Information and Characteristics Education

Poster: What Is It, Types, Functions, Characteristics and Examples

Poster: What Is It, Types, Functions, Characteristics and Examples

We explain what a poster is, how it originated and the types that exist. Also, what are its characteristics, elements and some examples.

What are the posters?

Poster: What Is It, Types, Functions, Characteristics and Examples
Posters are one of the oldest and most popular forms of mass communication.

A poster is the physical support of some type of advertisement , message or artistic design. It generally consists of a sheet of paper , cardboard or some similar material , in which a visual and / or textual or typographic content is inscribed.

The shapes and sizes of a poster, as well as the materials used to make it, can vary enormously , depending on its purpose and context of use. But in any case, it usually contains an attention-grabbing combination of text and images.

This is because it is  one of humanity’s oldest and most popular forms of mass communication , but it works on a very small scale. Its scope is limited to those who are physically in the vicinity.

Origin of the poster

Origin of the poster
The invention of paper was a factor that revolutionized the idea of the poster.

It is difficult to determine which was the first poster in history, but we do know that the cultures of classical antiquity used them to communicate royal laws and decrees to the population.

They were usually written on the wall or carved on stone plates that were placed in visible places.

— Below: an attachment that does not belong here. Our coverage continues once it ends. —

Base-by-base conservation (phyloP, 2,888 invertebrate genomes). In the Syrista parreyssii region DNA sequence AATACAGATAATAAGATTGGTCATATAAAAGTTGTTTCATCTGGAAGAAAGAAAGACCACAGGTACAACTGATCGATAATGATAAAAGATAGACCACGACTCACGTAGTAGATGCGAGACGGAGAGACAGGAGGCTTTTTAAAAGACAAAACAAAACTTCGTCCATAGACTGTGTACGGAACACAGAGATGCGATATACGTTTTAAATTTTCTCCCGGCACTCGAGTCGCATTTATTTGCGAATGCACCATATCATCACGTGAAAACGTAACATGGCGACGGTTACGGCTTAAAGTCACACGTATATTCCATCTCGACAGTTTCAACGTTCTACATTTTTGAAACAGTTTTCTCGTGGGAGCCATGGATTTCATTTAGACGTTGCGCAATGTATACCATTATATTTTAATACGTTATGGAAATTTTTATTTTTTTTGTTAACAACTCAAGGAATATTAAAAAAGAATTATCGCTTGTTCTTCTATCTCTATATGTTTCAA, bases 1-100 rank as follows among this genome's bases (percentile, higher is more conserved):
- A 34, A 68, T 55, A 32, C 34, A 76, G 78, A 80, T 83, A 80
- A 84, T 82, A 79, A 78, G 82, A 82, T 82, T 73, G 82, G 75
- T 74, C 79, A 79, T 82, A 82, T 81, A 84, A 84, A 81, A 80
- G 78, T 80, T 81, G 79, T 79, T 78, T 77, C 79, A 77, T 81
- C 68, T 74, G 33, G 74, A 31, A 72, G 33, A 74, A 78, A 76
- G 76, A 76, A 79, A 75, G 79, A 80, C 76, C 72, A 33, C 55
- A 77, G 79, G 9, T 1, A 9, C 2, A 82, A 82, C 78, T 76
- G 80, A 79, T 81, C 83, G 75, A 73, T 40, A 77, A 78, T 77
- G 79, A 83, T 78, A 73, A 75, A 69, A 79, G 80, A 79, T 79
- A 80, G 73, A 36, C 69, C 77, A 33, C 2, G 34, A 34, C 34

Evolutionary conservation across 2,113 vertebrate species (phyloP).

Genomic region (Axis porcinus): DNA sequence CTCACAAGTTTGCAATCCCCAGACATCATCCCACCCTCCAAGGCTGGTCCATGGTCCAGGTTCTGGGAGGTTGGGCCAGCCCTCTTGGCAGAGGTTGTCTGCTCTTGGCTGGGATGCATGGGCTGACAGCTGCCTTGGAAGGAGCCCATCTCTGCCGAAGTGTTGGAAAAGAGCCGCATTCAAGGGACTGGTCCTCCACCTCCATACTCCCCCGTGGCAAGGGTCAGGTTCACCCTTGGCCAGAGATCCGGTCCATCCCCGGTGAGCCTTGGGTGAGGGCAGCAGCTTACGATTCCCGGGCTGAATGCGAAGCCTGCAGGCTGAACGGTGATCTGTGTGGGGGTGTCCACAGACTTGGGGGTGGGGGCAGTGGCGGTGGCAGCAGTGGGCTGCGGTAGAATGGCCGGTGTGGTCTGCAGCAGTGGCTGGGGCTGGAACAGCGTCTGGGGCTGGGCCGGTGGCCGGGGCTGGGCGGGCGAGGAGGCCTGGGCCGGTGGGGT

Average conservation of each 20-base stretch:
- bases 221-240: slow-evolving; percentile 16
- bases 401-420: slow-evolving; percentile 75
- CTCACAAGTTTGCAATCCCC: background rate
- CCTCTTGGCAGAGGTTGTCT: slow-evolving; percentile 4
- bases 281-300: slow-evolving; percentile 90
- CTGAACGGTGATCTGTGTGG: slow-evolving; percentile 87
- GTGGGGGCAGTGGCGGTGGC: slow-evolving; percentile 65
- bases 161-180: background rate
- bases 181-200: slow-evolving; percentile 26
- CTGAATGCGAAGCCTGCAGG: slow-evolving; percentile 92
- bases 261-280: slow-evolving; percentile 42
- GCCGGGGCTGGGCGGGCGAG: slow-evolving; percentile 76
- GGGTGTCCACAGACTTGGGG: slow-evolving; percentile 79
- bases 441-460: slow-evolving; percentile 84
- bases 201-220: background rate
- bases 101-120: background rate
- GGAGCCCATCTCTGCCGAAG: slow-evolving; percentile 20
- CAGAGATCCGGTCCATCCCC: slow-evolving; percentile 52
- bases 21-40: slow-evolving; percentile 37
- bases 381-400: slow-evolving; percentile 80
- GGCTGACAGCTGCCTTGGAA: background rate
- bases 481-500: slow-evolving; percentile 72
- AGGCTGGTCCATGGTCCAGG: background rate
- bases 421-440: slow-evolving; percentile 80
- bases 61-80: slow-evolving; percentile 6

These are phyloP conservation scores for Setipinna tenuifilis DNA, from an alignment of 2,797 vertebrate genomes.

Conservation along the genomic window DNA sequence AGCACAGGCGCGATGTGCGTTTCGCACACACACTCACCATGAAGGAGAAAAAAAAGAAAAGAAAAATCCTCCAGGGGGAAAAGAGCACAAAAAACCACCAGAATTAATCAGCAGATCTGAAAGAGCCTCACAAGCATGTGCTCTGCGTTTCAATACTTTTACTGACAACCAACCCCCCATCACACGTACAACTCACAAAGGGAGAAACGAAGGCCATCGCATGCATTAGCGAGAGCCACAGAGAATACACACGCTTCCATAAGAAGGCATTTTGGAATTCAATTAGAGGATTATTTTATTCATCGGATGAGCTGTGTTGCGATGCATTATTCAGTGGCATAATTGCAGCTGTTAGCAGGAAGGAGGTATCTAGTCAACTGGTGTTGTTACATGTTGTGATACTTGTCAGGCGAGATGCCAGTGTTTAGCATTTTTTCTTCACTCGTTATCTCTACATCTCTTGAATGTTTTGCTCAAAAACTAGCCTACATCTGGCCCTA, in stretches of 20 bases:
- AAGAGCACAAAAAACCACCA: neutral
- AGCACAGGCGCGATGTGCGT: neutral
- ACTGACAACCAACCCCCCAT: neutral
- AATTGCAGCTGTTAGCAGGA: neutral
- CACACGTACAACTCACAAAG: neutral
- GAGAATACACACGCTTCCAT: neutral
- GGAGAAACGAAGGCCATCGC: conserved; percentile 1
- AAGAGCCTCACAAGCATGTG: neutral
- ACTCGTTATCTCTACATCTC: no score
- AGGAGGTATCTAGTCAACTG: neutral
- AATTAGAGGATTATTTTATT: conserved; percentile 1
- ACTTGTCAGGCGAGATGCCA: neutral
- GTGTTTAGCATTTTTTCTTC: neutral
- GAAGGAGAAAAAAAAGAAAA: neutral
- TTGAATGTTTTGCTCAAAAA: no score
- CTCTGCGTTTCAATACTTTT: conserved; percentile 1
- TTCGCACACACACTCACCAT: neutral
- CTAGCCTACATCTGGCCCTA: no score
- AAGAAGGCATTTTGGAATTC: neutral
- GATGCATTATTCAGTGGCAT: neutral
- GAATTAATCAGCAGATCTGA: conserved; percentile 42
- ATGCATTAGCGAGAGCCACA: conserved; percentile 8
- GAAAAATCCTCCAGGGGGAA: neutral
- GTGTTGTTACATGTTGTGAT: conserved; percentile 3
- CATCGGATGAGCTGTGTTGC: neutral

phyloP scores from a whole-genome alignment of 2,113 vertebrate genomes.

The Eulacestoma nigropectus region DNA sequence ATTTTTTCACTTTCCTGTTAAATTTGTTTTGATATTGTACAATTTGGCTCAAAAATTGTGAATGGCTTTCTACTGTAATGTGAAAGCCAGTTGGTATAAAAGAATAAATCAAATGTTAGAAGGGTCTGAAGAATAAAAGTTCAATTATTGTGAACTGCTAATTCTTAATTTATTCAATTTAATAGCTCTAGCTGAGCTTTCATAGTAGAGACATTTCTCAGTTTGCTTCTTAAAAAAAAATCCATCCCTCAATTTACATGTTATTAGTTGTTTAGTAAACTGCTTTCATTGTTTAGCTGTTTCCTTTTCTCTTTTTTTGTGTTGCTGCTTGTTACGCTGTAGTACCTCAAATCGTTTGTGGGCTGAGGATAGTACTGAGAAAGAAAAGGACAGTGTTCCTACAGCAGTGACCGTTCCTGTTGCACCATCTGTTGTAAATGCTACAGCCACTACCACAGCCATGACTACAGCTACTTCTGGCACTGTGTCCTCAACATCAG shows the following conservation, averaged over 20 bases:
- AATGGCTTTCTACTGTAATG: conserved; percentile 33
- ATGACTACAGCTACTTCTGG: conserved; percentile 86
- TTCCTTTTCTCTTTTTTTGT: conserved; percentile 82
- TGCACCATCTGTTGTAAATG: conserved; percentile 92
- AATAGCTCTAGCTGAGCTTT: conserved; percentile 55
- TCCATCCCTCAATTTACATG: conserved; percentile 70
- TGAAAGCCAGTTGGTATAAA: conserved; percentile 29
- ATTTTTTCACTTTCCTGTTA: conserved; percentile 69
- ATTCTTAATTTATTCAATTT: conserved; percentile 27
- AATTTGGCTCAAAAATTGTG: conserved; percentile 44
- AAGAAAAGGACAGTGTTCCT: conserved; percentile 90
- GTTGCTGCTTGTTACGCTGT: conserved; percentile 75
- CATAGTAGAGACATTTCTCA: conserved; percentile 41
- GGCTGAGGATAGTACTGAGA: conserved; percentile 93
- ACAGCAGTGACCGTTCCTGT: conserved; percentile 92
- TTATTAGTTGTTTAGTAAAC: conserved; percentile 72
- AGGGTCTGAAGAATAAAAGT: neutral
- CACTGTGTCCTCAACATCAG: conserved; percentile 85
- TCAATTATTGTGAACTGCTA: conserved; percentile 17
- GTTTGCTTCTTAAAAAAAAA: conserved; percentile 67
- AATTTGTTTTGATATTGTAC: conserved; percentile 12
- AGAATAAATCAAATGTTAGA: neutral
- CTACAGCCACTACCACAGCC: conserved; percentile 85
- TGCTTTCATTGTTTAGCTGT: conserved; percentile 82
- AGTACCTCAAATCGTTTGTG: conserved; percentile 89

Two events revolutionized the idea of the poster in history:

  • The invention of paper by the Chinese , since the sheets of this material were light, cheap and ideal for cutting into different sizes. In his case, they were written with brushes and black paint , given his particular writing and calligraphy.
  • The invention of the printing press in 15th century Europe , which allowed the mechanization of the paper inking processes and thus manufacture not only books more quickly and massively, but also posters and other types of communications.

Poster functions

Poster functions
Posters can be used as protest mechanisms.

Posters fulfill a primary function: to inform . In some cases they provide information for public use, such as precautions or directions. In other cases, the information may point to promoting products or it may be used as a protest mechanism.

In all cases they are vehicles of a message . In other words, they always have the task of being read by someone and generating a reaction of some kind in that person .

Types of posters

Types of posters
Advertising posters seek to influence people’s consumption patterns.

Posters can be classified, first of all, based on their informational purpose:

  • Informative sign: These are those that comply with the transmission of an objective and punctual message , that is, they provide specific, determined information. For example: traffic signs, which indicate the remaining kilometers to a certain destination.
  • Advertising posters: Those who have the task of influencing people’s consumption patterns and disseminating certain products or services, that is, those that are part of advertising . For example: posters advertising a new brand of cleaner, on a billboard on the highway.
  • Normative posters: This is the name given to those who seek to influence the behavior of the reader or viewer, to make it according to the regulations of the place or to make them aware of some type of law of conduct that governs it. For example: a poster in a library asking for silence in the reading room.
  • Promotional posters: Those who aspire to disseminate some non-commercial content among their target audience, such as movie posters, posters for plays , fairs, events, or electoral posters when there is a political campaign, etc.
  • Artistic or decorative posters: They are those that do not have a specific informative function, but are harmonious, beautiful or documentary, so their incorporation into an environment has more to do with an aesthetic consideration. For example: an advertising poster from the last century placed in a restaurant.